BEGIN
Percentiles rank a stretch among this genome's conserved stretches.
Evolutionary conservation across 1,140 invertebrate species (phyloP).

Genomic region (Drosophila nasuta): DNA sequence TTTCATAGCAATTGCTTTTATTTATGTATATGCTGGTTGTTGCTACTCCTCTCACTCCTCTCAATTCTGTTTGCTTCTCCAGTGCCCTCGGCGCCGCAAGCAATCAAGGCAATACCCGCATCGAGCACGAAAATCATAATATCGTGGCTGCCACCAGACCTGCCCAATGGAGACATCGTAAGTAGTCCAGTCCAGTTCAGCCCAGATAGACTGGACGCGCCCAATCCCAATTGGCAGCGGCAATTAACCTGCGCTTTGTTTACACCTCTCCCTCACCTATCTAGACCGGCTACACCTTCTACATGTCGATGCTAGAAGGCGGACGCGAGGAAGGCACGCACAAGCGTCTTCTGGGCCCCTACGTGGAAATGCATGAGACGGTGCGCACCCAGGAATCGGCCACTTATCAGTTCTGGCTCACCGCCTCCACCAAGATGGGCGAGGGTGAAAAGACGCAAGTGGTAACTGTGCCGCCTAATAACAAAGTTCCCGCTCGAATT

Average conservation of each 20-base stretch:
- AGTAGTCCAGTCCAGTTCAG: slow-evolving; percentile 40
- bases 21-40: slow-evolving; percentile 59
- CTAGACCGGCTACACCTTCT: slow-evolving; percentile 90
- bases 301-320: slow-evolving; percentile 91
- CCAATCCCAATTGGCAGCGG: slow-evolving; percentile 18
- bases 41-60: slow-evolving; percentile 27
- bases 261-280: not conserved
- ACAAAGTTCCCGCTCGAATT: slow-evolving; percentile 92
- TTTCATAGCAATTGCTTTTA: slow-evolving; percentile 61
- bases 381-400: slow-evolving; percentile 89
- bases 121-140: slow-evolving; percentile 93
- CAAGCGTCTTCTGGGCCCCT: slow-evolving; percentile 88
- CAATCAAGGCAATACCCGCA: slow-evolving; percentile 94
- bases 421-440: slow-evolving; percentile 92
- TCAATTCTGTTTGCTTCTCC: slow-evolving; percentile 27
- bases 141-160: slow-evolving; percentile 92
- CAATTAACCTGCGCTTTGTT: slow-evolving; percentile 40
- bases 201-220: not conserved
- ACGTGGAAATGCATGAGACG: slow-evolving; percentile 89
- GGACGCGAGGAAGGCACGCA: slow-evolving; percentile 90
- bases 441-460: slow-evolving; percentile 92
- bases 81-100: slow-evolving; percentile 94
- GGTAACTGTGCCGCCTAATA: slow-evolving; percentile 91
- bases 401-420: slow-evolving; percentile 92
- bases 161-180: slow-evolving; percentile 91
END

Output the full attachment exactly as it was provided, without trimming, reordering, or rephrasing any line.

Percentiles rank a stretch among this genome's conserved stretches.
Evolutionary conservation across 1,140 invertebrate species (phyloP).

Genomic region (Drosophila nasuta): DNA sequence TTTCATAGCAATTGCTTTTATTTATGTATATGCTGGTTGTTGCTACTCCTCTCACTCCTCTCAATTCTGTTTGCTTCTCCAGTGCCCTCGGCGCCGCAAGCAATCAAGGCAATACCCGCATCGAGCACGAAAATCATAATATCGTGGCTGCCACCAGACCTGCCCAATGGAGACATCGTAAGTAGTCCAGTCCAGTTCAGCCCAGATAGACTGGACGCGCCCAATCCCAATTGGCAGCGGCAATTAACCTGCGCTTTGTTTACACCTCTCCCTCACCTATCTAGACCGGCTACACCTTCTACATGTCGATGCTAGAAGGCGGACGCGAGGAAGGCACGCACAAGCGTCTTCTGGGCCCCTACGTGGAAATGCATGAGACGGTGCGCACCCAGGAATCGGCCACTTATCAGTTCTGGCTCACCGCCTCCACCAAGATGGGCGAGGGTGAAAAGACGCAAGTGGTAACTGTGCCGCCTAATAACAAAGTTCCCGCTCGAATT

Average conservation of each 20-base stretch:
- AGTAGTCCAGTCCAGTTCAG: slow-evolving; percentile 40
- bases 21-40: slow-evolving; percentile 59
- CTAGACCGGCTACACCTTCT: slow-evolving; percentile 90
- bases 301-320: slow-evolving; percentile 91
- CCAATCCCAATTGGCAGCGG: slow-evolving; percentile 18
- bases 41-60: slow-evolving; percentile 27
- bases 261-280: not conserved
- ACAAAGTTCCCGCTCGAATT: slow-evolving; percentile 92
- TTTCATAGCAATTGCTTTTA: slow-evolving; percentile 61
- bases 381-400: slow-evolving; percentile 89
- bases 121-140: slow-evolving; percentile 93
- CAAGCGTCTTCTGGGCCCCT: slow-evolving; percentile 88
- CAATCAAGGCAATACCCGCA: slow-evolving; percentile 94
- bases 421-440: slow-evolving; percentile 92
- TCAATTCTGTTTGCTTCTCC: slow-evolving; percentile 27
- bases 141-160: slow-evolving; percentile 92
- CAATTAACCTGCGCTTTGTT: slow-evolving; percentile 40
- bases 201-220: not conserved
- ACGTGGAAATGCATGAGACG: slow-evolving; percentile 89
- GGACGCGAGGAAGGCACGCA: slow-evolving; percentile 90
- bases 441-460: slow-evolving; percentile 92
- bases 81-100: slow-evolving; percentile 94
- GGTAACTGTGCCGCCTAATA: slow-evolving; percentile 91
- bases 401-420: slow-evolving; percentile 92
- bases 161-180: slow-evolving; percentile 91